Do I Need to Look at the Fund Prospectus?
It might not be fun, but it's a must.
Question: I'll confess that I often skim mutual fund prospectuses, if I read them at all. What are the key areas to which I should devote my attention?
Answer: Granted, prospectuses are not the most riveting read. But they're there to help investors make informed decisions, and they contain all the make-or-break pieces of information that you'd want to know before you invest in a fund.
Fund prospectuses are easily accessible--either from the fund company's website or by calling or sending an e-mail to the fund company. You can also obtain prospectuses by searching this SEC database by fund company. On Morningstar.com, the Filings section on the quote page for mutual funds also provides links to the most recent prospectus for a given fund as well as its most recent annual and semiannual reports and statement of additional information.
Below, we've outlined the most critical parts of a fund's prospectus. These are the sections you should definitely home in on before investing in a fund.
Here, you'll find a statement of the fund's goals, which fund companies cannot change without the majority consent of shareholders. Common investment objectives include capital appreciation, current income, or preservation of capital.
A fund's investment strategy section should clearly explain how the fund plans to meet its stated investment objective. This section will address asset allocation, as well as types of investments the fund will use, investments the fund may use, and any investment restrictions. (Anything not detailed in the prospectus regarding investment restrictions can be found in the Investment Policies and Restrictions section of the fund's Statement of Additional Information).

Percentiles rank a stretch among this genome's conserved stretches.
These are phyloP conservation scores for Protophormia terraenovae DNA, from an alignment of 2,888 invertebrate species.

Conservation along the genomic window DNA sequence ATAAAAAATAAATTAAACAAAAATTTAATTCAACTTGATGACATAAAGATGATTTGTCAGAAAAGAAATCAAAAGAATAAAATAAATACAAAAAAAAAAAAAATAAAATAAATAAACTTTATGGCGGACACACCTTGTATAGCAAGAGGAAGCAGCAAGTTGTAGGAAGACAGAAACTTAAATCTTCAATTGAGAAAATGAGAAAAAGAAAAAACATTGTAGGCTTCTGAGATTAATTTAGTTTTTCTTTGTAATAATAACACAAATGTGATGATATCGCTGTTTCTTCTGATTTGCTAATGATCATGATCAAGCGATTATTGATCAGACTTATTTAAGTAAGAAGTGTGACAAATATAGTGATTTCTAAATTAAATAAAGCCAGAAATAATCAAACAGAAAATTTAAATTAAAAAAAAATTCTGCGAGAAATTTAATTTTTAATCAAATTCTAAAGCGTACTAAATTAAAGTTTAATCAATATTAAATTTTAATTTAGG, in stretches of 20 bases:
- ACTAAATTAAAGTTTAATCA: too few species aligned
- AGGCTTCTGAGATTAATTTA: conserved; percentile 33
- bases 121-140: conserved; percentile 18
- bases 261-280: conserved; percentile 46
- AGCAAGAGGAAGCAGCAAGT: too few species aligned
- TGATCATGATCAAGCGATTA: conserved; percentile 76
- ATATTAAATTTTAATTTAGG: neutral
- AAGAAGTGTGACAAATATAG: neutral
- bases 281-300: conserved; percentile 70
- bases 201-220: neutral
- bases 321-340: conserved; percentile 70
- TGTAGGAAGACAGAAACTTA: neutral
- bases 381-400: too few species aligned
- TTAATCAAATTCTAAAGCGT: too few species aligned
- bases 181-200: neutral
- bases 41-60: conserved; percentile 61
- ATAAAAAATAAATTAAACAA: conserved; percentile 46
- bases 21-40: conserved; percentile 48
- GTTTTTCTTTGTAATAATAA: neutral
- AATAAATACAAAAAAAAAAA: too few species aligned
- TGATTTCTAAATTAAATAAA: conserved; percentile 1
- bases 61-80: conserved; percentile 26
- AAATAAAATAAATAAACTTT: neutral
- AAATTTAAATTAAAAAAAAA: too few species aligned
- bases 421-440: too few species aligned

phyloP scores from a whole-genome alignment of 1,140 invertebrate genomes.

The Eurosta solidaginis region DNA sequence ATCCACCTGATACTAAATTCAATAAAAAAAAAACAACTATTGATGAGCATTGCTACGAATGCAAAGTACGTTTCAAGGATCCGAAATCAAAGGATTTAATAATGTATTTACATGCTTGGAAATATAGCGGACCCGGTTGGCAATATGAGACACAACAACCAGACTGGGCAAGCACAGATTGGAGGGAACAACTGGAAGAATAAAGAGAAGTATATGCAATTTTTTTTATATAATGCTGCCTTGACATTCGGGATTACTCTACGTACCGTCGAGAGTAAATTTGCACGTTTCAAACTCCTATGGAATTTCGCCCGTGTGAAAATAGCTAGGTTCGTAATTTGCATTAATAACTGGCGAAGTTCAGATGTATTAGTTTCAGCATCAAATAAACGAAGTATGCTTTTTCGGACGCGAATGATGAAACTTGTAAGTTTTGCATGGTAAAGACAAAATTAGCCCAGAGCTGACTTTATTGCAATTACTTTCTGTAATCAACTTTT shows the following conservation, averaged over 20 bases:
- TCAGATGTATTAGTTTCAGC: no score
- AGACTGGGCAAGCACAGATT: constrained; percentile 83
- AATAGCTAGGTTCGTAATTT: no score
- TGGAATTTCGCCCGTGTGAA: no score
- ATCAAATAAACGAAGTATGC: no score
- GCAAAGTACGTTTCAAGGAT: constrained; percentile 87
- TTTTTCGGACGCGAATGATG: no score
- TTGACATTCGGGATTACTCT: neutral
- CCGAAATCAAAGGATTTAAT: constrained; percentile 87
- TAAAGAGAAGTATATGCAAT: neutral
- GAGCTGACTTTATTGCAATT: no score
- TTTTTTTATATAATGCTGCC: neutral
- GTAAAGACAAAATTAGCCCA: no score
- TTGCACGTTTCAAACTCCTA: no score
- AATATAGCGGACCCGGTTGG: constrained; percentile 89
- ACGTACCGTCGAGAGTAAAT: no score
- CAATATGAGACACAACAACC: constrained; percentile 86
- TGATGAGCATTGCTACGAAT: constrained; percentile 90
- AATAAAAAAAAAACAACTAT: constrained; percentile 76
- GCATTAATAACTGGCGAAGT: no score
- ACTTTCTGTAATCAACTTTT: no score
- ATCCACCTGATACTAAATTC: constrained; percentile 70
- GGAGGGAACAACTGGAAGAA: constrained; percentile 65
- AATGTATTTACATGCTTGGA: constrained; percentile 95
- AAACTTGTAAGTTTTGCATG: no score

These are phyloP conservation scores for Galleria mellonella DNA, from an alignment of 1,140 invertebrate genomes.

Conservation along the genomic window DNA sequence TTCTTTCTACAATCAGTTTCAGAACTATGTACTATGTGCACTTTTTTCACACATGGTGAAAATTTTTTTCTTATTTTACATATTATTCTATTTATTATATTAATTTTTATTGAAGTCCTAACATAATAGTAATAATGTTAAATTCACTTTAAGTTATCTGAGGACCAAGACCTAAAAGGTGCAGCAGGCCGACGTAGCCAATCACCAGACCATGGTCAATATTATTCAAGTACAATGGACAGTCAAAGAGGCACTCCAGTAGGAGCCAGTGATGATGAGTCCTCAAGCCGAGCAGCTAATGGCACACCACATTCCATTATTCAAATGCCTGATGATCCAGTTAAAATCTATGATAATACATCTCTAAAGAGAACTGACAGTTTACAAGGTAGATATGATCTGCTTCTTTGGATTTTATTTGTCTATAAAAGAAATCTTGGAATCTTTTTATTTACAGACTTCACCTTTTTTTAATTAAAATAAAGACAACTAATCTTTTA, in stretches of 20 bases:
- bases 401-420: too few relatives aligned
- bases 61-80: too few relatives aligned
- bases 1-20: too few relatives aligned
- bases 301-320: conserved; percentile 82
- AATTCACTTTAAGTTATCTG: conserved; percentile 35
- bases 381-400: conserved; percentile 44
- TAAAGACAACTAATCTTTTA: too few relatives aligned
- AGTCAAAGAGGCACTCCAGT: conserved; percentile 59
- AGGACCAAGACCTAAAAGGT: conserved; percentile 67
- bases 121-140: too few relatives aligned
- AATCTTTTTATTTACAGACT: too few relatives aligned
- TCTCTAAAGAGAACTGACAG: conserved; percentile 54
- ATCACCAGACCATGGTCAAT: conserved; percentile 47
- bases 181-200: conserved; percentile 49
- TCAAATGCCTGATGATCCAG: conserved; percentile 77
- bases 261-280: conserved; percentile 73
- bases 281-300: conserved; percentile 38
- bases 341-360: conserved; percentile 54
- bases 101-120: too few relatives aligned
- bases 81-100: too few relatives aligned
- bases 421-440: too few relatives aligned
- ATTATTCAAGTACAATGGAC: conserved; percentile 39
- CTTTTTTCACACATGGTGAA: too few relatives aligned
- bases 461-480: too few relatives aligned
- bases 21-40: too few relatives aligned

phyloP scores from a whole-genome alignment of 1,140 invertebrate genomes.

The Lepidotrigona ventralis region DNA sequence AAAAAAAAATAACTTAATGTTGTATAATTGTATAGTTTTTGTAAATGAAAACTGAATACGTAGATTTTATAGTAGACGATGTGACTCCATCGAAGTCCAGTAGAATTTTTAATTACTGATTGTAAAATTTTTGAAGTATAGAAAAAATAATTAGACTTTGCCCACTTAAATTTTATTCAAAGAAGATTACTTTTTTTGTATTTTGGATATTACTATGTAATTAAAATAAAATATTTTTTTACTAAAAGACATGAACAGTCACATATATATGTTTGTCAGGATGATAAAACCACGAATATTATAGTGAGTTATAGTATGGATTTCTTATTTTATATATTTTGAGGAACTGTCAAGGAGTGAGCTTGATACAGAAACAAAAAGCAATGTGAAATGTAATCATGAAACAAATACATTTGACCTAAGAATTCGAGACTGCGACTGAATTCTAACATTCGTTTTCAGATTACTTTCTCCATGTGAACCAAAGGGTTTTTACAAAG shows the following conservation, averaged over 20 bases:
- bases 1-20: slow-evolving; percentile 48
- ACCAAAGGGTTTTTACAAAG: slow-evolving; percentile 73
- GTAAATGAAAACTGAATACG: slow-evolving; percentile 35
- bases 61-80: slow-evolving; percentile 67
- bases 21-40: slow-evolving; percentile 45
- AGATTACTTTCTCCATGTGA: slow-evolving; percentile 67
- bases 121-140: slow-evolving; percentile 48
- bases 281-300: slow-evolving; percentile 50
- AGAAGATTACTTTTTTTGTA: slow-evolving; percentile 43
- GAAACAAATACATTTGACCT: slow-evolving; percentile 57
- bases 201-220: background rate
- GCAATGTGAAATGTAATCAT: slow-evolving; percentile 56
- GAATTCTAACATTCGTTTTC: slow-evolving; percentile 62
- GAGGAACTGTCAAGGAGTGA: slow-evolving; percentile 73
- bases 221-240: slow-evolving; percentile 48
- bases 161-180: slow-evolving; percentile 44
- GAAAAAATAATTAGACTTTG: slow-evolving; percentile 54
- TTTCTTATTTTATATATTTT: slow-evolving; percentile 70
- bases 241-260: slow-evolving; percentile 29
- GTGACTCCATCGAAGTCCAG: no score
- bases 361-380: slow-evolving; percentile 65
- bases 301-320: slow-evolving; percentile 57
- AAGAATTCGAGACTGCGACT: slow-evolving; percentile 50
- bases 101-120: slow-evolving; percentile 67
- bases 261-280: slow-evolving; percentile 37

Unfortunately for would-be buyers, this section is often written very broadly to give the manager the maximum possible leeway, whether he is likely to use it or not. For example, a plain-vanilla domestic-stock fund's strategy section may spell out that the manager can buy futures or invest all of the fund's assets in foreign stocks, even if the manager has never done so in the past.
That said, reading about the fund's specific strategy will help distinguish among funds with the same investment objectives, which tend to be quite broad and generic. For example, two mid-cap funds may both strive to deliver "long-term growth of capital" but will subscribe to different investment strategies to achieve that goal.
Instances in which the fund's trustees may have the authority to change the fund's objective or strategy without holding a shareholder vote will also be detailed in the prospectus (sometimes not so conspicuously). But this comes with the stipulation that the fund must notify its shareholders in writing before effecting any change.
This section of the prospectus should clearly outline the potential risks that come with investing in the fund. It's important that you understand these risks before you invest any money with the fund, so if there's anything that you don't understand in this section, call the fund company for clarification. As with the investment strategy section, the risk section is often written very broadly; Morningstar's Fund Analyst Reports can provide additional color on what a fund's true risk factors are apt to be.
Fees and Expenses